Barium in the lungs resulting from aspiration during a barium swallow
Radiographic examinations involve radiation exposure in the form of X-rays. Although barium ions are toxic, their use is generally regarded as safe because the small amounts of barium ions available in solution and absorbed by the gastrointestinal tract are deemed to be negligible; however, isolated cases of barium encephalopathy have been described following absorption of barium from the intestinal tract.Constipation and abdominal pain may occur after barium meals. The formation of baroliths, which may need to be removed surgically, is a complication of the use of barium sulfate. Barium sulfate may cause serious peritoneal irritation. Leakage of barium sulfate into the abdominal cavity may occur in people with duodenal ulcers or other perforations and may lead to peritonitis, adhesion, and granulomas; it is associated with a high mortality rate. Leakage of barium into the mediastinum or peritoneal cavity may lead to endotoxic shock, which is often fatal; as a result, the use of barium as a contrast agent is contraindicated when there is a suspicion or possibility of compromise of bowel wall integrity. Aspiration or inhalation of barium sulfate into the lungs during oral application can lead to serious respiratory complications leading to fatal aspiration pneumonia or asphyxiation. Hypersensitivity and allergic reactions are rare but some additives contained in barium preparations may induce immune reactions. Complete gastrointestinal obstruction is also a contraindication for barium studies.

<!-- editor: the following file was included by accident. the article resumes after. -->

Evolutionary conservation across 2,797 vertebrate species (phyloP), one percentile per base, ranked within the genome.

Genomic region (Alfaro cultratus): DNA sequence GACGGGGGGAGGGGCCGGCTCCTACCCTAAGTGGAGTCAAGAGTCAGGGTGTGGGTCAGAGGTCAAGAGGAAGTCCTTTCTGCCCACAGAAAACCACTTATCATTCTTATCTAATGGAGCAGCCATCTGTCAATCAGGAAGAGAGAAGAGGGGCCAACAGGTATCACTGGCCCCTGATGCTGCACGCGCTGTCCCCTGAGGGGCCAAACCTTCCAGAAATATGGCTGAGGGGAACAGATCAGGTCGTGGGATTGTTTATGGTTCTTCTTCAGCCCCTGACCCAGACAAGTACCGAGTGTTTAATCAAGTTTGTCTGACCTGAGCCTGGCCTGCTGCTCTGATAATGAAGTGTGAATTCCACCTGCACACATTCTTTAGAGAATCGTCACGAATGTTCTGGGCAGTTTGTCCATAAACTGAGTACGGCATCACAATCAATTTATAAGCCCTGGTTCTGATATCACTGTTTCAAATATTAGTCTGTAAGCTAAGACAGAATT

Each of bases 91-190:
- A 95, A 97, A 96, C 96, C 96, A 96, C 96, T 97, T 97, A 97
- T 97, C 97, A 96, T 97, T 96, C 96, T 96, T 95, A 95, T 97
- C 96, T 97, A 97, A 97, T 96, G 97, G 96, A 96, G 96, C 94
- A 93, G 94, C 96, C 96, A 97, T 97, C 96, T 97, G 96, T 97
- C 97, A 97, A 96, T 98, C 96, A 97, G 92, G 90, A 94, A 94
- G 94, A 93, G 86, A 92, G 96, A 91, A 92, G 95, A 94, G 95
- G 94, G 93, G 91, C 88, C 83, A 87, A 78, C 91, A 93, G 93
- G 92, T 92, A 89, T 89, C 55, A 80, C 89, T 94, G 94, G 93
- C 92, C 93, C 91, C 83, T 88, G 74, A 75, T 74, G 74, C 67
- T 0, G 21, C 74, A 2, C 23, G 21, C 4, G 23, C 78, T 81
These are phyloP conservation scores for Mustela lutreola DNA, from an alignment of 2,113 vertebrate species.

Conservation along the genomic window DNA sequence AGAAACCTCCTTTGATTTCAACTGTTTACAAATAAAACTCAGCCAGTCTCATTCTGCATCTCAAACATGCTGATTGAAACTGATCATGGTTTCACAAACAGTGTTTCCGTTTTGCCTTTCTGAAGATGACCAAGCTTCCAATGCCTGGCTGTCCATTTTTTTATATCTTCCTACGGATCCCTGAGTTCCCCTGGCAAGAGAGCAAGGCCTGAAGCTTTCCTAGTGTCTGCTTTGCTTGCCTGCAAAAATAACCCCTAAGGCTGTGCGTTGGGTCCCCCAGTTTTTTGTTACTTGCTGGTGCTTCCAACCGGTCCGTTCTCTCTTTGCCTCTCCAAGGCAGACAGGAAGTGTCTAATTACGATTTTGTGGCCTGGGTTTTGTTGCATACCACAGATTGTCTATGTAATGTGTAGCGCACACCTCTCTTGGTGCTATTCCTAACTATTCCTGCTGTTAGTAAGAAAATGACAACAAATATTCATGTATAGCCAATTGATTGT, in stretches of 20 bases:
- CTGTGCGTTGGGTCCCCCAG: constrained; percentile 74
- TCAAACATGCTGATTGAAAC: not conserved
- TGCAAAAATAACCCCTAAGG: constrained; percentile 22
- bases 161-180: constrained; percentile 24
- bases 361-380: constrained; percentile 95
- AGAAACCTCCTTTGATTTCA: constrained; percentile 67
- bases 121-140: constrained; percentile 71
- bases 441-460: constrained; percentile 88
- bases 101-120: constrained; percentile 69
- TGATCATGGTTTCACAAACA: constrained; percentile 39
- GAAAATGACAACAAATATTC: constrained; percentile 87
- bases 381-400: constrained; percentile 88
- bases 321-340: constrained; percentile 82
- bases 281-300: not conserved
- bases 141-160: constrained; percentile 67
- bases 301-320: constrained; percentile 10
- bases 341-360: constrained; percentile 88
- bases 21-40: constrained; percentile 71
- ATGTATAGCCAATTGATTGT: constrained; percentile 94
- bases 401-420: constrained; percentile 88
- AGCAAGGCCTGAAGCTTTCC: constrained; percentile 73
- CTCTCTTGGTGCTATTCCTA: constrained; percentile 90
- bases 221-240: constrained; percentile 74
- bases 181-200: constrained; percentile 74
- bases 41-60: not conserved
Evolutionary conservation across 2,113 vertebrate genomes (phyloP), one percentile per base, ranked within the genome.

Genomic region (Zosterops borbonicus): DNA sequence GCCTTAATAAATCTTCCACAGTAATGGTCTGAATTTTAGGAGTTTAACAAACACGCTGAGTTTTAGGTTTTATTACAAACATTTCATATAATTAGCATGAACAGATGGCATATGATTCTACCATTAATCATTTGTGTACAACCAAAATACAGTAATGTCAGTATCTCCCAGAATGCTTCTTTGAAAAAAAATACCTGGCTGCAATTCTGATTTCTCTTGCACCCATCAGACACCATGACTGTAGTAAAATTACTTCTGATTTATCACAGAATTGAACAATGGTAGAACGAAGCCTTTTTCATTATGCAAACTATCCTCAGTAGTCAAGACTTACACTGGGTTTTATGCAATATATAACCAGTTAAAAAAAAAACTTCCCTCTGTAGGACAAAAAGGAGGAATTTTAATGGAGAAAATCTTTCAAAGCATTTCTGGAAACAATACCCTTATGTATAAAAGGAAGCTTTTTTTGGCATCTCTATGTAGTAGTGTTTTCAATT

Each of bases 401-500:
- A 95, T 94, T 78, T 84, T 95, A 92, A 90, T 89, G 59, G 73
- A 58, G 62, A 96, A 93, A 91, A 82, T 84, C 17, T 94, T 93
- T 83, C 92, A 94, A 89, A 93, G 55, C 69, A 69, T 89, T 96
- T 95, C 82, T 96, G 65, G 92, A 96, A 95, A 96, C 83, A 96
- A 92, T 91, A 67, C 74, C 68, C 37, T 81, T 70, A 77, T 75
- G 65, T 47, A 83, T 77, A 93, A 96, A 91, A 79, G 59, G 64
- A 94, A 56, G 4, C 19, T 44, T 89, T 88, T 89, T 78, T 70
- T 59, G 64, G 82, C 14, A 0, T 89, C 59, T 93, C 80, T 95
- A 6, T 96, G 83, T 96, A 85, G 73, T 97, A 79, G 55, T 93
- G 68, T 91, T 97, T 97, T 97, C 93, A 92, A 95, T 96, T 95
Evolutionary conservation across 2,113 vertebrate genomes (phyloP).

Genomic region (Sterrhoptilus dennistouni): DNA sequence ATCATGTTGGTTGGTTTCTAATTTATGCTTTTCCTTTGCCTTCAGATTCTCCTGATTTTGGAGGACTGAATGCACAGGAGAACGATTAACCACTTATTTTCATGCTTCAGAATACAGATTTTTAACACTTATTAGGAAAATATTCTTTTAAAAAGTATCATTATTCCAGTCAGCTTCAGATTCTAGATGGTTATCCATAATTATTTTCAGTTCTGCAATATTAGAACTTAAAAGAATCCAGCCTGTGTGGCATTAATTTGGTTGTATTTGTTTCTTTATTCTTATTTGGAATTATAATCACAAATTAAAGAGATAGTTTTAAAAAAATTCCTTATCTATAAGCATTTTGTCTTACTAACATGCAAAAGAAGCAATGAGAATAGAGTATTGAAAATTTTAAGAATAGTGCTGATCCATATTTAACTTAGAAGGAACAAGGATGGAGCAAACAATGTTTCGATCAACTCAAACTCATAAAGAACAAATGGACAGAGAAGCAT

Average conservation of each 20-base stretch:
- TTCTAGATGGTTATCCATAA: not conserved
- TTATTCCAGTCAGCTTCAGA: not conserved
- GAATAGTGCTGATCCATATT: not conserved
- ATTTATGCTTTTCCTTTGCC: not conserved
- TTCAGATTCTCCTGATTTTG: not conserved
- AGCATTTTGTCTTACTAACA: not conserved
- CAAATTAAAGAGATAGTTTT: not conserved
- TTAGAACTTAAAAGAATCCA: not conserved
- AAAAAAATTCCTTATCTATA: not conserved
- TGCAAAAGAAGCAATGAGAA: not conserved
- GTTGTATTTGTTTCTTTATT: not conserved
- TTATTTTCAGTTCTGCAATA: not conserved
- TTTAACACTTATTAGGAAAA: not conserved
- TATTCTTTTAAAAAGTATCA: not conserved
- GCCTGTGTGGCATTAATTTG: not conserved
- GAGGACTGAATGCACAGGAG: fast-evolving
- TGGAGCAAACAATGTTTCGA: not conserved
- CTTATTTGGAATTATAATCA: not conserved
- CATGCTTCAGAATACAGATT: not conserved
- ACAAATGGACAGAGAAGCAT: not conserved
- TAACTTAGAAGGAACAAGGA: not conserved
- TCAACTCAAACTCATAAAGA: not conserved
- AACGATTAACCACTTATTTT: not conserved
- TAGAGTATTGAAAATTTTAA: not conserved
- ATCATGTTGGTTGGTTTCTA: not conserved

Barium sulfate as a contrast medium was evolved from the prior use of bismuth preparations which were too toxic. The use of bismuth preparations had been described as early as 1898. Barium sulfate as a contrast medium in medical practice was introduced largely as a result of the works of Krause a director of the Bonn Polyclinic, now the medical faculty of the University of Bonn and his colleagues Bachem and Gunther. In a paper read in 1910 at the radiological congress they advocated for the use of barium sulfate as an opaque contrast medium in medicine.